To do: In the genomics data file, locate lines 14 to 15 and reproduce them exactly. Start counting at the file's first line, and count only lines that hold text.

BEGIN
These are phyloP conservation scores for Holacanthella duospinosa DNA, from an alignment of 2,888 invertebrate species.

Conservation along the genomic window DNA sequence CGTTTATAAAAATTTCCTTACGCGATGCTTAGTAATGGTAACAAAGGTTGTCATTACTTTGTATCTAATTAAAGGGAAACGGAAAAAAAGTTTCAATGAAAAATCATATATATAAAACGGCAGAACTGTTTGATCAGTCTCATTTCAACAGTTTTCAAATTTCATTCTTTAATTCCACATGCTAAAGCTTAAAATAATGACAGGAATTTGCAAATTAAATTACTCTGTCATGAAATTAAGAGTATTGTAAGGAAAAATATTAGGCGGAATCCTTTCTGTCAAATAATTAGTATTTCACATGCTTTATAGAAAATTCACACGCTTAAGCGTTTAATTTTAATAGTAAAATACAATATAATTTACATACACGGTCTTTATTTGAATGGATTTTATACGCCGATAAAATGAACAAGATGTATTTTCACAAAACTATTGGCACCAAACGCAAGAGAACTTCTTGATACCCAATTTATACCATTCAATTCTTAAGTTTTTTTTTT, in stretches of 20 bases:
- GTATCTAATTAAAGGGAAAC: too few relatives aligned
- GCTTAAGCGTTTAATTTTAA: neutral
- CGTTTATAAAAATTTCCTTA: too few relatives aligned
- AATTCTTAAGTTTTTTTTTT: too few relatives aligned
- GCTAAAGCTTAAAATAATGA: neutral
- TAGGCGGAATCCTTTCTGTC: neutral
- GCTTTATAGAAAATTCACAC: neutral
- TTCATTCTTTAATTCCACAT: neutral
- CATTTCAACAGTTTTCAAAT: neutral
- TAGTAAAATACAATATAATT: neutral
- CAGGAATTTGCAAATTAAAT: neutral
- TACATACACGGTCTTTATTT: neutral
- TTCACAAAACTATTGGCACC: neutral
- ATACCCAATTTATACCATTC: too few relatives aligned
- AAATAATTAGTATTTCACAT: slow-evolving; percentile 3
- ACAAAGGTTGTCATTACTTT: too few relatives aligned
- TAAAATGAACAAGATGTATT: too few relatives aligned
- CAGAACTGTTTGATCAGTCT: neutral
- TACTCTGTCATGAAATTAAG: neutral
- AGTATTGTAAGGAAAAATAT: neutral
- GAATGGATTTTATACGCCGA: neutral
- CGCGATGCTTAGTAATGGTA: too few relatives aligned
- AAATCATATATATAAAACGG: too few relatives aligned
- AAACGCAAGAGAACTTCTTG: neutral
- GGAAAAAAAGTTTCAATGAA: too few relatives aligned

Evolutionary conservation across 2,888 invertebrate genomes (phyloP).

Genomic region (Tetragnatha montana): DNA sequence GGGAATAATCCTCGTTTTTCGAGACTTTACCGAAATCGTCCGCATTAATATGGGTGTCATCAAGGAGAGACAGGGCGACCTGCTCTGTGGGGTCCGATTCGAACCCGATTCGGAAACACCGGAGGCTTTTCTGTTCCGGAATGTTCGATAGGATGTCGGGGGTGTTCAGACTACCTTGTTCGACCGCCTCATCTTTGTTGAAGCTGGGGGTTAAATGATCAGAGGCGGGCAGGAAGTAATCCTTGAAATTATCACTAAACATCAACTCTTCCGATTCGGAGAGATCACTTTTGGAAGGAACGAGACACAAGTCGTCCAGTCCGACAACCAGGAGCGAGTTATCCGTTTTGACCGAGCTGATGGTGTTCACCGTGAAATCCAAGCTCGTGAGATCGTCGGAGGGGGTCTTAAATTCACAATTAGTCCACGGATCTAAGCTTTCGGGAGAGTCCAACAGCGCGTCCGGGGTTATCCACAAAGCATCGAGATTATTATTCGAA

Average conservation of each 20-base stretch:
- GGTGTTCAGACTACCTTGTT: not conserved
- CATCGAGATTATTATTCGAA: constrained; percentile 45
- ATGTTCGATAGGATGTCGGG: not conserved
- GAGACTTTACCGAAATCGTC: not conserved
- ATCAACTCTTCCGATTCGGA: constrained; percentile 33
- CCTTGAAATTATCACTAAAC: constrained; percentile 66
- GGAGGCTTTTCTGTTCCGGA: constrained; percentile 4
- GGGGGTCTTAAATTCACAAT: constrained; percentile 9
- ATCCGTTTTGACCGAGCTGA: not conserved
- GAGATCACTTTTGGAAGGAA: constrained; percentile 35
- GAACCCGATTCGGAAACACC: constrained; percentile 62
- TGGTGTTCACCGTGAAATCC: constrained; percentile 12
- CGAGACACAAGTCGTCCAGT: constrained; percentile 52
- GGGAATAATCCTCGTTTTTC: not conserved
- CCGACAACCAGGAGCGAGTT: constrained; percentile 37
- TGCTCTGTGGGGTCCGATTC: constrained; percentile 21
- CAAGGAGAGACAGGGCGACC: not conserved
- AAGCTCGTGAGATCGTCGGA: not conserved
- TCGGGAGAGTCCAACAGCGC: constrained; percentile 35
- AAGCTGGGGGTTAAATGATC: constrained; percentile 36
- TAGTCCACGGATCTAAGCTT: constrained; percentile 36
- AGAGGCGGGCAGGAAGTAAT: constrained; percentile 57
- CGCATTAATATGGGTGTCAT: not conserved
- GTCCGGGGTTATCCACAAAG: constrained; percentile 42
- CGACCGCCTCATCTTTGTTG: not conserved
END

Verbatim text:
- TACATACACGGTCTTTATTT: neutral
- TTCACAAAACTATTGGCACC: neutral